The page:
The Funny Thing about the Funny Thing
Parody, a calculated form of play, has been around for a long time. Follow the word to its Greek roots and you dig up the meaning “against song.” Sometimes parodists really do have something against the song itself—think of Weird Al Yankovic’s send up of Cindy Lauper’s tuneful, but trivializing, anthem “Girls Just Want to Have Fun.” Weird Al called his spoof “Girls Just Want to Have Lunch.” The ancients possessed the same cheeky impulse. In his play, The Frogs, Aristophanes, the Greek satirist, awarded the hero Hercules one principal superpower—gluttony. Parody can beget parody even after couple millennia have passed by: try it yourself, muse over this title, “Herc Just Wants to Have Lunch.”
Parody sometimes takes up a cause, seeks to right a wrong, or merely gives vent to a complaint. This last winter, for example, proved a hard one. When I finally nosed my bicycle out for its ritual first ride in March, I found that the pitted pavements made a joke of pedaling a “road bike.” Distracted drivers comprised another hazard. Then a couple of mean muts piled on.
With the first rays of sun peaking out in months, I should have felt as perky as Julie Andrews’ exuberant novitiate who loved the “silver white winters that melt into springs.” But in my head the sound of music had turned toward parody and a list of grievances. And so this:
My Least Favorite Things
Sharp glass on surfaces, pavement that’s feudal,
Rottweilers, pit-bulls, and ill-mannered poodles,
Massive four-wheelers with hubcaps that bling,
Top of the list of my least-favorite things.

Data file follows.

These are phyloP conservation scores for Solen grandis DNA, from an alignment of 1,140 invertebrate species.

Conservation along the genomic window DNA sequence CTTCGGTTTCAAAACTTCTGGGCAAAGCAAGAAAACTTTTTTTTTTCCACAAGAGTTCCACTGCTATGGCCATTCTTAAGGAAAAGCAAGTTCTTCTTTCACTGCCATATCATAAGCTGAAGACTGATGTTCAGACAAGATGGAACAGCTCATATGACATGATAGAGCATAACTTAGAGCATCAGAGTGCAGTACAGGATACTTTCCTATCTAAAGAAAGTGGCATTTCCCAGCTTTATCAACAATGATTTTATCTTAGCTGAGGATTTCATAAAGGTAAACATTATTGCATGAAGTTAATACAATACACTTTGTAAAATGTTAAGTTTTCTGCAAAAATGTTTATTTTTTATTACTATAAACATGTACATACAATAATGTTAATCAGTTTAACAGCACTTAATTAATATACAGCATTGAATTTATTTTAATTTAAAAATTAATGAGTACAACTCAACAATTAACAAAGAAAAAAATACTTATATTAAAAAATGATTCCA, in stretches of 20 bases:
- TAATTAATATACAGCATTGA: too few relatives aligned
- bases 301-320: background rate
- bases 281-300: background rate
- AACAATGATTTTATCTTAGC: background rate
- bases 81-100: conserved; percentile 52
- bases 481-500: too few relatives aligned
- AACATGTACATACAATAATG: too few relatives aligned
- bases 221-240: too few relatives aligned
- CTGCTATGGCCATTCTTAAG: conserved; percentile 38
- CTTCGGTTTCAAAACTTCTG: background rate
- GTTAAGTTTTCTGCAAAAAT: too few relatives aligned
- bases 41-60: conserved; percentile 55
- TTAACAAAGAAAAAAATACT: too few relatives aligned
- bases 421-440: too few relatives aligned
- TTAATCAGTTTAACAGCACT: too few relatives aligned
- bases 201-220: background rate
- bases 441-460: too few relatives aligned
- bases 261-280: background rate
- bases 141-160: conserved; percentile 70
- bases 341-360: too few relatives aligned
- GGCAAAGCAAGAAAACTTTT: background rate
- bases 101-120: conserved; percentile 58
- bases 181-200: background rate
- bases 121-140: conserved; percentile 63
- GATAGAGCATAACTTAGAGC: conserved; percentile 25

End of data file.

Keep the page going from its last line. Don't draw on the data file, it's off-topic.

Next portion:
Skewed manhole covers, loose gravel on highways,
Motorized trail bikes trespassing on byways,
Pothole repair crews away on a fling,
Join the long list of my least-favorite things.
Drivers distracted by mush in their noodles;
Rummaging inside their kit and caboodles;
Gesturing talkers on cell phones that ring,
All fit on my list of least-favorite things.
When the tube pops,
When the horns blare,
When hungry muts gather to glare,
Compute a bikes’ relative mass to a bus,
Looks like “I don’t have a prayer!”
The Greeks knew the funny thing about the funny thing—that the act of turning complaint to humor itself offers a catharsis, a release in the expression. Spoofing Oscar Hammerstein’s somewhat tricky rhyming scheme proved challenging and funny. It supplied just the antidote-game I needed.
But there’s something else about parody. Sometimes it’s not “against” the song at all. In this case, in fact, I discovered how much there was to admire in both lyrics and music. And as imitation became more flattery than mischief, I discovered how the major/minor/major progression that Richard Rodgers devised showed how perfectly well the lyricist and composer worked (that is to say played) together.